"Out of My Country and Myself I Go": Identity and Writing in Stevenson's Early Travel Books

By Clunas, Alex | Nineteenth-Century Prose, Spring 1996 | Go to article overview

"Out of My Country and Myself I Go": Identity and Writing in Stevenson's Early Travel Books


Clunas, Alex, Nineteenth-Century Prose


Although Stevenson criticism has almost ignored his early travel works, these books offer valuable insights into his identity as a writer. His journeys in France and Belgium allowed him temporarily to escape the cultural constraints of home and to use this estrangement to experiment with new, though evanescent, forms of selfhood. His journeys were propitious occasions for writing because he inscribed himself thereby in mobile, aleatory narratives that eschewed purpose. His journeys and his writing united in being undertaken for their own sake. Both were "pure, dispassionate adventures" that accepted the instability of world and self, thus opening a space in which he could imagine that they were new again. Although he knew that this sense of originality might be illusory, he preferred his illusion to others' reality because it permitted him to write.

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The two books by Robert Louis Stevenson that I wish to focus on here are among his earliest published works: An Inland Voyage (1878) and Travels with a Donkey in the Cevennes (1879). Standing at the beginning of his literary career, these travel books (especially the latter) have been read by many, frequently reprinted and anthologized and quoted, and yet attended by relative critical silence. Favorable contemporary reviewers like Grant Allen settled on the double-edged word "charming" as the most appropriate descriptor (Maixner 64-66). They found in these modest travel narratives a welcome relief from mid-century earnestness and responded to their vagabond air, admiring them as much for what they did not attempt as for what they did: Neither book had a doctrinal axe to grind and both eschewed weighty disquisitions on national character and history. In his Preface to Inland Voyage, Stevenson announced to his readers this lack of seriousness:

   I wonder, would a negative be found enticing? for, from the
   negative point of view, I flatter myself this volume has a certain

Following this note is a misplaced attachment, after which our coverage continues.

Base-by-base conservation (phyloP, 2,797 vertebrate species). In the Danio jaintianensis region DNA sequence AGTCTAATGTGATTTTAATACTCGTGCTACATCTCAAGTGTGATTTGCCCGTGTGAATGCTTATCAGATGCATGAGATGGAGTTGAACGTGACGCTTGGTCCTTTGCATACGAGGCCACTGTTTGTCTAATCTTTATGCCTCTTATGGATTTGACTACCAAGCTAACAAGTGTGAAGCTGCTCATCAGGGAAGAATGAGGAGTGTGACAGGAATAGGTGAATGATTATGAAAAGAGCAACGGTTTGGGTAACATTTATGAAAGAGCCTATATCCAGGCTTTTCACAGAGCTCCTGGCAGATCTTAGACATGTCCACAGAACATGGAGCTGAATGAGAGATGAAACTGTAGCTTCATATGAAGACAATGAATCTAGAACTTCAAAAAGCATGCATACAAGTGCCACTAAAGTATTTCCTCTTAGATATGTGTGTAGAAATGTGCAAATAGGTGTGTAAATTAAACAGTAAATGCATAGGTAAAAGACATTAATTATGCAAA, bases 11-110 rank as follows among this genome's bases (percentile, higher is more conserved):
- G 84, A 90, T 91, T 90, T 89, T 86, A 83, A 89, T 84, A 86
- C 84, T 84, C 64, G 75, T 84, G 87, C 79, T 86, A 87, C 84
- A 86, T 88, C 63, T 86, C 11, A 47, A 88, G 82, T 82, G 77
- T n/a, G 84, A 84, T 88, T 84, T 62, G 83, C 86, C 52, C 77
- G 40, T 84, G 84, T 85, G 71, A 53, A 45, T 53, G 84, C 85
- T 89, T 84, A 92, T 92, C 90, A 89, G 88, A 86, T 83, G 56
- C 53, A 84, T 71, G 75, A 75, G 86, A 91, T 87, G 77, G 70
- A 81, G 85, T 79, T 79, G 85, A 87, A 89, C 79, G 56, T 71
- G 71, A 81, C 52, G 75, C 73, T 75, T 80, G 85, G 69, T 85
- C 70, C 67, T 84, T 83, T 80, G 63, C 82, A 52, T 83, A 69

stamp. Although it runs to considerably upwards of two hundred
   pages, it contains not a single reference to the imbecility of
   God's universe, nor so much as a single hint that I could have
   made a better one myself.... 'Tis an omission that renders the
   book philosophically unimportant; but I am in hopes the
   eccentricity may please in frivolous circles. (xv-xvi) (1)

Since then, "charm" has lost its value as a term of critical approval, although the word has stuck (see, for example, Fussell 416). Stevenson's most recent biographer makes nothing of them as literary productions (McLynn 106-110, 134-137) and shares Daiches' view that critical discourse is justifiably silent before them because they are superficial and immature works (World 44). With the exception of some positive remarks in Bell's 1992 biography and Saposnik's astute, but brief, discussion of Stevenson's travel writing, this dismissive silence constitutes something of a critical consensus. (2) Thus, a general aim of this essay is to find a way of speaking about Inland Voyage and Travels with a Donkey, and to attempt a description of what they are and what they do as a way of restoring their energy as writing. This will allow us to understand how these "dulcet experiments" (Furnas 439) really matter to the development of Stevenson's identity as a writer.

We might call the narratives nonteleological, to distinguish them from travel reports that originate in some specific purpose, whether that is a destination or an intellectual discovery that makes the journey meaningful. The term nonteleological is cumbersome, but it is useful because it may be applied to both journeys and texts as a way of naming this absence of a drive towards a goal or destination or conclusion. A much-quoted passage from Travels with a Donkey specifies this intransitive spirit:

   Why anyone should wish to visit Luc or Cheylard is more than my
   much-inventing spirit can suppose. For my part, I travel not to
   go anywhere, but to go. 

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